Can we balance our children through relaxation? Some teachers have tried it. Knowing that the child's capacity for listening is closely related to his physical and emotional state and that restlessness grows year by year among the students, these teachers did not hesitate to shorten their class for the benefit of practising a few easy relaxation exercises.
Result: their pupils learn and express much more easily. If your children do not have this opportunity at school, you can teach them to relax at home even without ever having practised these exercises yourself. Only take care to adjust the instructions to the level of the child and do not force his attention for more than ten minutes.
Here are four exercises inspired by yoga. Each exercise has a particular quality.
First is a famous exercise which has been adopted by countless American business men. Elbows are on the table, hands cupped in front of the eyes. Breathe in deeply and slowly breathe out. Practise twelve times. Evoke in the child a landscape or place that he likes. Let him imagine that he is there, one with the trees, mountains, sea or sky.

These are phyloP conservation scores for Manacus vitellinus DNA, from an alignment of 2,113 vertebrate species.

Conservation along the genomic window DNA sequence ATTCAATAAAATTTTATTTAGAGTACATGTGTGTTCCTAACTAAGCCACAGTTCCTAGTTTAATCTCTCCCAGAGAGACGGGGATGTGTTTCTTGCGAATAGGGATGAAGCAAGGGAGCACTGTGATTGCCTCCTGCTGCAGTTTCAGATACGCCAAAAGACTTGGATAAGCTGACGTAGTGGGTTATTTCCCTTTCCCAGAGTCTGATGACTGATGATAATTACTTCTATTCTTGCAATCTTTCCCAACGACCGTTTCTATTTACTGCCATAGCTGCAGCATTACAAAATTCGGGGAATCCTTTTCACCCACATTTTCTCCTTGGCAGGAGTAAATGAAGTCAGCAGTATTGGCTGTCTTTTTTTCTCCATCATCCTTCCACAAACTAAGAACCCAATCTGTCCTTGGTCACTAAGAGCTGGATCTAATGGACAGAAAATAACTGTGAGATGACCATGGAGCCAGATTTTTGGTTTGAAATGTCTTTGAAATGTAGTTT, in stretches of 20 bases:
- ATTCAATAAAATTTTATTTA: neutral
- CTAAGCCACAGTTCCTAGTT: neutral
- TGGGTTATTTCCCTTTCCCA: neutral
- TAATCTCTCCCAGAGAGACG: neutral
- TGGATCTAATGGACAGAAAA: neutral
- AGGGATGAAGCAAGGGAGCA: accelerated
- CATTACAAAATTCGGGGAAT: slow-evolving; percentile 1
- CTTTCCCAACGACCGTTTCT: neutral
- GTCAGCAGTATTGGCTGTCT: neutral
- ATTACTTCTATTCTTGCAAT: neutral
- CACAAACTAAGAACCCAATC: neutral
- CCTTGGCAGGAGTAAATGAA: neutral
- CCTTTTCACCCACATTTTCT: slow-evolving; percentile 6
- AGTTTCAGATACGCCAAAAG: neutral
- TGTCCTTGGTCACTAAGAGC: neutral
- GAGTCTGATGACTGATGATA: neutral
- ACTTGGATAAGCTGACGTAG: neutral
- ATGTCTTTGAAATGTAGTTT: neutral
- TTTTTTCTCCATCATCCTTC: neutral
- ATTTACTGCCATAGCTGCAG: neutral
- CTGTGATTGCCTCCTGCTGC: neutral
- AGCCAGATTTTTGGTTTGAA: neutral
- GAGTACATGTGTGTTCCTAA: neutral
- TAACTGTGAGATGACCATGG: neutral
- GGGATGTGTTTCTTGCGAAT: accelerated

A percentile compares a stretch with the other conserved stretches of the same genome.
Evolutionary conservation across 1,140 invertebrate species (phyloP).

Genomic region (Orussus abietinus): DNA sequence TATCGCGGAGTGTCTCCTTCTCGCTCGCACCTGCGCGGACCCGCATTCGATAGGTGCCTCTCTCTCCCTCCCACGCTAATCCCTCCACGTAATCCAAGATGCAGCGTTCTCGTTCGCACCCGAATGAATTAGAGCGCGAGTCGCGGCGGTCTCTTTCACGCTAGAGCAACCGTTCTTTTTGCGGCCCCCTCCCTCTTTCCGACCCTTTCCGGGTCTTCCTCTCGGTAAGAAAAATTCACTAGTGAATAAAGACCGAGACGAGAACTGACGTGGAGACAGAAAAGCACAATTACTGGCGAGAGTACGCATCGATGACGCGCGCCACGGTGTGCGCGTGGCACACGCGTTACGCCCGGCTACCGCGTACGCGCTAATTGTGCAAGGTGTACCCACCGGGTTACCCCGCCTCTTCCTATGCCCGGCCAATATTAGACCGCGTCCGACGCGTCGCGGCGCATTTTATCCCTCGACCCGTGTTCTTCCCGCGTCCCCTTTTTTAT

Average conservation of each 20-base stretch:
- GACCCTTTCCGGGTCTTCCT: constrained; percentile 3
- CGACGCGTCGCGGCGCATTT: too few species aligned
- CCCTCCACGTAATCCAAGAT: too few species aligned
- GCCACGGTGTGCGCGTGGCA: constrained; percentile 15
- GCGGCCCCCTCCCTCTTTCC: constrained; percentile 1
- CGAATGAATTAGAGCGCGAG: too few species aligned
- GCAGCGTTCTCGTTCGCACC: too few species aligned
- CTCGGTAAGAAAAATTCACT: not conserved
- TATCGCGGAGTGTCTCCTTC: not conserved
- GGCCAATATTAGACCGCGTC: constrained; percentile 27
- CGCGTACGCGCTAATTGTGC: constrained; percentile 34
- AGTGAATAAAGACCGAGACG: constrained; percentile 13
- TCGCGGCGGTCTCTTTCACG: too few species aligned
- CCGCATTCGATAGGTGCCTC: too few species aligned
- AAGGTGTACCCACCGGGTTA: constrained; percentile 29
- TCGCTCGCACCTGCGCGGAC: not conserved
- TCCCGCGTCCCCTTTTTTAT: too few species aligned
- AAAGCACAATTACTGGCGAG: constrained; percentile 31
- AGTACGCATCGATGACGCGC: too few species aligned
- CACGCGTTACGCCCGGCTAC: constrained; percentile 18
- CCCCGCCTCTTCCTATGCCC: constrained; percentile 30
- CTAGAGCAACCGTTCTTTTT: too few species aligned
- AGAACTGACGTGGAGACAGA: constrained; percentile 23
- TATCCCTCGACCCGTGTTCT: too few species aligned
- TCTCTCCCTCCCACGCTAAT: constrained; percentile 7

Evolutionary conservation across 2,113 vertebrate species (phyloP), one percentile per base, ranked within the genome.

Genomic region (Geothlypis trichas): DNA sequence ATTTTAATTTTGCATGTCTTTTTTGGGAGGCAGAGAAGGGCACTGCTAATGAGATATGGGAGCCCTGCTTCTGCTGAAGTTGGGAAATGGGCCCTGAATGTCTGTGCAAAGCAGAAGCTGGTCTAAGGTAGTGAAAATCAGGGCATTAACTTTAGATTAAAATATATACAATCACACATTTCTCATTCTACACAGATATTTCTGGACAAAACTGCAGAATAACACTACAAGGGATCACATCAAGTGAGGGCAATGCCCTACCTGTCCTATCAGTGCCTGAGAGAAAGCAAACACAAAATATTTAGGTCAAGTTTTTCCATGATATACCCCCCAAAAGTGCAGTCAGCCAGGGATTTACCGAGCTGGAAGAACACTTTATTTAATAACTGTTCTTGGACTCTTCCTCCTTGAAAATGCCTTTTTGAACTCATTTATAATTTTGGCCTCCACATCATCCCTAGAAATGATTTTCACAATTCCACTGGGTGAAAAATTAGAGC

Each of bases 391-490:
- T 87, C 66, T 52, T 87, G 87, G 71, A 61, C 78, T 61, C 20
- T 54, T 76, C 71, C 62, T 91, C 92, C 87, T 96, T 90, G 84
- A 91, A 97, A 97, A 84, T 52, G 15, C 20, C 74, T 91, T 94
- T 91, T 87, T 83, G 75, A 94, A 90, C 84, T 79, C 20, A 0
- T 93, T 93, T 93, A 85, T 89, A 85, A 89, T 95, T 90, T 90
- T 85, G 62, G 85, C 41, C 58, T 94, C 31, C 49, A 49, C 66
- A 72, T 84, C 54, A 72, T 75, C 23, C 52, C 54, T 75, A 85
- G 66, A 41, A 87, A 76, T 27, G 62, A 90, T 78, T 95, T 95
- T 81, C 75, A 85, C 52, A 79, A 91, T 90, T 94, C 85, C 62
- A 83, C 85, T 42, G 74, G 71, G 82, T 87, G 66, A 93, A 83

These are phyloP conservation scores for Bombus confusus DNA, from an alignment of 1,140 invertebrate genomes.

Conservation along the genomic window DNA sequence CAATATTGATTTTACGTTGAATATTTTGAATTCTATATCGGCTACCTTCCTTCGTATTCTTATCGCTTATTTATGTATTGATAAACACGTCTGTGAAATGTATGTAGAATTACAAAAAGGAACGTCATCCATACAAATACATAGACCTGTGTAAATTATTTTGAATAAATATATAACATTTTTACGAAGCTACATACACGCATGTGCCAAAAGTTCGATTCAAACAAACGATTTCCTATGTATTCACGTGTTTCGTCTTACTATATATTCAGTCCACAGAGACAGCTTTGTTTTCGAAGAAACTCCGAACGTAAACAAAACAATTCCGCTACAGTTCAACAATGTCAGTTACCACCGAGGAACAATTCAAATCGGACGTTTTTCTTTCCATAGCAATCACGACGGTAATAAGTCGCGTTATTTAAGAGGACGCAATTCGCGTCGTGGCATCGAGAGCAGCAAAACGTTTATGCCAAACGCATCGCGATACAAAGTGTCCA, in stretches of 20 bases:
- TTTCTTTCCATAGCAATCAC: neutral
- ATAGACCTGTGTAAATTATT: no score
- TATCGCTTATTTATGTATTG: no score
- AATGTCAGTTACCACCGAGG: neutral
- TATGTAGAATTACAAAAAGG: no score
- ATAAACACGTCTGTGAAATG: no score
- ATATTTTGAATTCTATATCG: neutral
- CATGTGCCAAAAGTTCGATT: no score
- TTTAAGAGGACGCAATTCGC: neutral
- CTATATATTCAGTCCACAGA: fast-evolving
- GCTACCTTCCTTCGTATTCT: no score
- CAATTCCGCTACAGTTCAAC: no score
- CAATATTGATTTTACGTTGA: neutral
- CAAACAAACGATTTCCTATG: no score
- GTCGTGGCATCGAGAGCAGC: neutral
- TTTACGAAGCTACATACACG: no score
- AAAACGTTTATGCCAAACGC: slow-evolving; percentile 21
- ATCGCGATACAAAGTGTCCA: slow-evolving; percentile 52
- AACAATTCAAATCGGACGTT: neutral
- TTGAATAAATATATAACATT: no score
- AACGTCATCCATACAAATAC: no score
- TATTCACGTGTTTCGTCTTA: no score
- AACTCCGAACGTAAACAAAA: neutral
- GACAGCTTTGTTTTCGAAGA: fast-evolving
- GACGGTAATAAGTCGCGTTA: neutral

Place an object in front of the child. Eyes are motionless but without tension. Let him look at the object for 30 seconds. Then, with closed eyes, encourage him to see the object clearly. Then for a second time, let him look at the object in detail with open eyes.
This exercise is based on listening to sounds. Lying, or better, sitting with the back straight and eyes closed. Ask the child to breathe six times, repeating mentally at the same time the word 'peace' or 'relaxation' at the end of each breath. Then, make him listen to the noises first in the distance, in the street, then in the house, in the room, but without trying to interpret them. A different way to practise for smaller children is to produce three different sounds, for example, those of crumpled paper, a click of a ball pen and the sound of a step (when someone walks). Then ask them in which order the sounds were produced.
With the child lying down, name the different parts of the body which he has to feel without moving. Start with the thumb of the right hand, move up the arm and then down the right side to the toes. Practise the same way for the left side of the body. Finish with the head. Then suggest visualisation of pleasant pictures to imagine.